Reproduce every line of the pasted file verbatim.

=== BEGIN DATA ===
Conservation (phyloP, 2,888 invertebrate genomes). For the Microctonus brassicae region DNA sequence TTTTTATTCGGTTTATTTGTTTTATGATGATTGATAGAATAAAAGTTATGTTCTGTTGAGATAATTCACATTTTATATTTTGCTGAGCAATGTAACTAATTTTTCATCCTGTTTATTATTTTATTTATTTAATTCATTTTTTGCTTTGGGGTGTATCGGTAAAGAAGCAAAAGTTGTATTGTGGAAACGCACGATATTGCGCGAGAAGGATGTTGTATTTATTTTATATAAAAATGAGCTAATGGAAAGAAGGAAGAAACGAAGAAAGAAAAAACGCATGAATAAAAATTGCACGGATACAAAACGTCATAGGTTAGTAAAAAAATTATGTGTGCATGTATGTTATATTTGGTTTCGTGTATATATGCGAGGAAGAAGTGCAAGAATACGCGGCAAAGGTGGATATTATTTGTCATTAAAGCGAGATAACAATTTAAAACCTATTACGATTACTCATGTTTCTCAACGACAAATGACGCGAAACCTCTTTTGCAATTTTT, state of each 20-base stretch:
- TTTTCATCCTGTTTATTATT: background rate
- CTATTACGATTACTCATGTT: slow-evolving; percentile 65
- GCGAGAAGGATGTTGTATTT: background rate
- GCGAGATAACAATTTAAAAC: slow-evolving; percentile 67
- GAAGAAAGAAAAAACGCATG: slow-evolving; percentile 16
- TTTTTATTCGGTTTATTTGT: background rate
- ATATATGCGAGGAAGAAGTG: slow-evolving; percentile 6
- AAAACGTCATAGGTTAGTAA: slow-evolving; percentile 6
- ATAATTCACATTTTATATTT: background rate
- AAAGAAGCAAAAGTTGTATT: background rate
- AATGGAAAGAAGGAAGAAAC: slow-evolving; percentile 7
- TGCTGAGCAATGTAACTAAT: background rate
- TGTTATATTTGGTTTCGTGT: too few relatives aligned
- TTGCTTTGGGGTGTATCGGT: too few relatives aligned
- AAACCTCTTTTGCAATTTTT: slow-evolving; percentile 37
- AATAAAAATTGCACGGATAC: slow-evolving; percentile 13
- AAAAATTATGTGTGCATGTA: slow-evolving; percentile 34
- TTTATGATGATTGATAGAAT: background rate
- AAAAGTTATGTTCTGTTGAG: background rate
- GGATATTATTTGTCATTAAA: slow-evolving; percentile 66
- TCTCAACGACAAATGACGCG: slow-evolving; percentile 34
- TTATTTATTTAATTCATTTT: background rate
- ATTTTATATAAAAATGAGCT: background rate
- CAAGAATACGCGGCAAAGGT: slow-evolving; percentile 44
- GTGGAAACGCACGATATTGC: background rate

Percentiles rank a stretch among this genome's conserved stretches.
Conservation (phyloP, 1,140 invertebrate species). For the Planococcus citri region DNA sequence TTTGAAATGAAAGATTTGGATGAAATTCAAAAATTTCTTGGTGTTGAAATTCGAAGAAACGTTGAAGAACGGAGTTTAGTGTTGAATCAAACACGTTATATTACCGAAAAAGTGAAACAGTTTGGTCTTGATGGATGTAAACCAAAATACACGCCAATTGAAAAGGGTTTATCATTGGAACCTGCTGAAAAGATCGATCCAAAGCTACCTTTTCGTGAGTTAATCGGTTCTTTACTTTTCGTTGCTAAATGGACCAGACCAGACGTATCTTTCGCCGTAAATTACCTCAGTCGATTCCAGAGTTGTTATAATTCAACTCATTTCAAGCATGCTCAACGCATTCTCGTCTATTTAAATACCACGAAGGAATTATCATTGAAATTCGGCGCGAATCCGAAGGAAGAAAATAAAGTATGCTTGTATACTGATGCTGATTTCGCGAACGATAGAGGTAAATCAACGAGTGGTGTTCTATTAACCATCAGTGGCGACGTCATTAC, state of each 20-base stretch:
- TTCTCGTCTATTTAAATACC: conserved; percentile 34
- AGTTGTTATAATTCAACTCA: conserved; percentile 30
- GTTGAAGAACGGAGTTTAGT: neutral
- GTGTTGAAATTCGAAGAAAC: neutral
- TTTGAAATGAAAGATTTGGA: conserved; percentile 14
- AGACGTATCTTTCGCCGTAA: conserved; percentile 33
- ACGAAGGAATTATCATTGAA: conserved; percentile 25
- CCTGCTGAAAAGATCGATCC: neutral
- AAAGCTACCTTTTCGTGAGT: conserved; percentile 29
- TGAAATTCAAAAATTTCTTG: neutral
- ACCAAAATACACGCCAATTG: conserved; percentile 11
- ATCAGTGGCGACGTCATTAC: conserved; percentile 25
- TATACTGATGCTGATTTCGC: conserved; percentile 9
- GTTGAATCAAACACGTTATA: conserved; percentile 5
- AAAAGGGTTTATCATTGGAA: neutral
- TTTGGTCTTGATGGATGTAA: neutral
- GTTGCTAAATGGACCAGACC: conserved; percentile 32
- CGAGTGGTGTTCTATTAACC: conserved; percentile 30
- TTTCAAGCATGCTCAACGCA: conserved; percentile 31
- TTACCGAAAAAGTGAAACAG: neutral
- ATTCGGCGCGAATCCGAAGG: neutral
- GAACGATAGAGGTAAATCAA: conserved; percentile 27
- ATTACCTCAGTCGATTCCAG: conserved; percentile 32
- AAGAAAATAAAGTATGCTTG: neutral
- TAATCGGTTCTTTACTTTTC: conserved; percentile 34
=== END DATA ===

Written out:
Conservation (phyloP, 2,888 invertebrate genomes). For the Microctonus brassicae region DNA sequence TTTTTATTCGGTTTATTTGTTTTATGATGATTGATAGAATAAAAGTTATGTTCTGTTGAGATAATTCACATTTTATATTTTGCTGAGCAATGTAACTAATTTTTCATCCTGTTTATTATTTTATTTATTTAATTCATTTTTTGCTTTGGGGTGTATCGGTAAAGAAGCAAAAGTTGTATTGTGGAAACGCACGATATTGCGCGAGAAGGATGTTGTATTTATTTTATATAAAAATGAGCTAATGGAAAGAAGGAAGAAACGAAGAAAGAAAAAACGCATGAATAAAAATTGCACGGATACAAAACGTCATAGGTTAGTAAAAAAATTATGTGTGCATGTATGTTATATTTGGTTTCGTGTATATATGCGAGGAAGAAGTGCAAGAATACGCGGCAAAGGTGGATATTATTTGTCATTAAAGCGAGATAACAATTTAAAACCTATTACGATTACTCATGTTTCTCAACGACAAATGACGCGAAACCTCTTTTGCAATTTTT, state of each 20-base stretch:
- TTTTCATCCTGTTTATTATT: background rate
- CTATTACGATTACTCATGTT: slow-evolving; percentile 65
- GCGAGAAGGATGTTGTATTT: background rate
- GCGAGATAACAATTTAAAAC: slow-evolving; percentile 67
- GAAGAAAGAAAAAACGCATG: slow-evolving; percentile 16
- TTTTTATTCGGTTTATTTGT: background rate
- ATATATGCGAGGAAGAAGTG: slow-evolving; percentile 6
- AAAACGTCATAGGTTAGTAA: slow-evolving; percentile 6
- ATAATTCACATTTTATATTT: background rate
- AAAGAAGCAAAAGTTGTATT: background rate
- AATGGAAAGAAGGAAGAAAC: slow-evolving; percentile 7
- TGCTGAGCAATGTAACTAAT: background rate
- TGTTATATTTGGTTTCGTGT: too few relatives aligned
- TTGCTTTGGGGTGTATCGGT: too few relatives aligned
- AAACCTCTTTTGCAATTTTT: slow-evolving; percentile 37
- AATAAAAATTGCACGGATAC: slow-evolving; percentile 13
- AAAAATTATGTGTGCATGTA: slow-evolving; percentile 34
- TTTATGATGATTGATAGAAT: background rate
- AAAAGTTATGTTCTGTTGAG: background rate
- GGATATTATTTGTCATTAAA: slow-evolving; percentile 66
- TCTCAACGACAAATGACGCG: slow-evolving; percentile 34
- TTATTTATTTAATTCATTTT: background rate
- ATTTTATATAAAAATGAGCT: background rate
- CAAGAATACGCGGCAAAGGT: slow-evolving; percentile 44
- GTGGAAACGCACGATATTGC: background rate

Percentiles rank a stretch among this genome's conserved stretches.
Conservation (phyloP, 1,140 invertebrate species). For the Planococcus citri region DNA sequence TTTGAAATGAAAGATTTGGATGAAATTCAAAAATTTCTTGGTGTTGAAATTCGAAGAAACGTTGAAGAACGGAGTTTAGTGTTGAATCAAACACGTTATATTACCGAAAAAGTGAAACAGTTTGGTCTTGATGGATGTAAACCAAAATACACGCCAATTGAAAAGGGTTTATCATTGGAACCTGCTGAAAAGATCGATCCAAAGCTACCTTTTCGTGAGTTAATCGGTTCTTTACTTTTCGTTGCTAAATGGACCAGACCAGACGTATCTTTCGCCGTAAATTACCTCAGTCGATTCCAGAGTTGTTATAATTCAACTCATTTCAAGCATGCTCAACGCATTCTCGTCTATTTAAATACCACGAAGGAATTATCATTGAAATTCGGCGCGAATCCGAAGGAAGAAAATAAAGTATGCTTGTATACTGATGCTGATTTCGCGAACGATAGAGGTAAATCAACGAGTGGTGTTCTATTAACCATCAGTGGCGACGTCATTAC, state of each 20-base stretch:
- TTCTCGTCTATTTAAATACC: conserved; percentile 34
- AGTTGTTATAATTCAACTCA: conserved; percentile 30
- GTTGAAGAACGGAGTTTAGT: neutral
- GTGTTGAAATTCGAAGAAAC: neutral
- TTTGAAATGAAAGATTTGGA: conserved; percentile 14
- AGACGTATCTTTCGCCGTAA: conserved; percentile 33
- ACGAAGGAATTATCATTGAA: conserved; percentile 25
- CCTGCTGAAAAGATCGATCC: neutral
- AAAGCTACCTTTTCGTGAGT: conserved; percentile 29
- TGAAATTCAAAAATTTCTTG: neutral
- ACCAAAATACACGCCAATTG: conserved; percentile 11
- ATCAGTGGCGACGTCATTAC: conserved; percentile 25
- TATACTGATGCTGATTTCGC: conserved; percentile 9
- GTTGAATCAAACACGTTATA: conserved; percentile 5
- AAAAGGGTTTATCATTGGAA: neutral
- TTTGGTCTTGATGGATGTAA: neutral
- GTTGCTAAATGGACCAGACC: conserved; percentile 32
- CGAGTGGTGTTCTATTAACC: conserved; percentile 30
- TTTCAAGCATGCTCAACGCA: conserved; percentile 31
- TTACCGAAAAAGTGAAACAG: neutral
- ATTCGGCGCGAATCCGAAGG: neutral
- GAACGATAGAGGTAAATCAA: conserved; percentile 27
- ATTACCTCAGTCGATTCCAG: conserved; percentile 32
- AAGAAAATAAAGTATGCTTG: neutral
- TAATCGGTTCTTTACTTTTC: conserved; percentile 34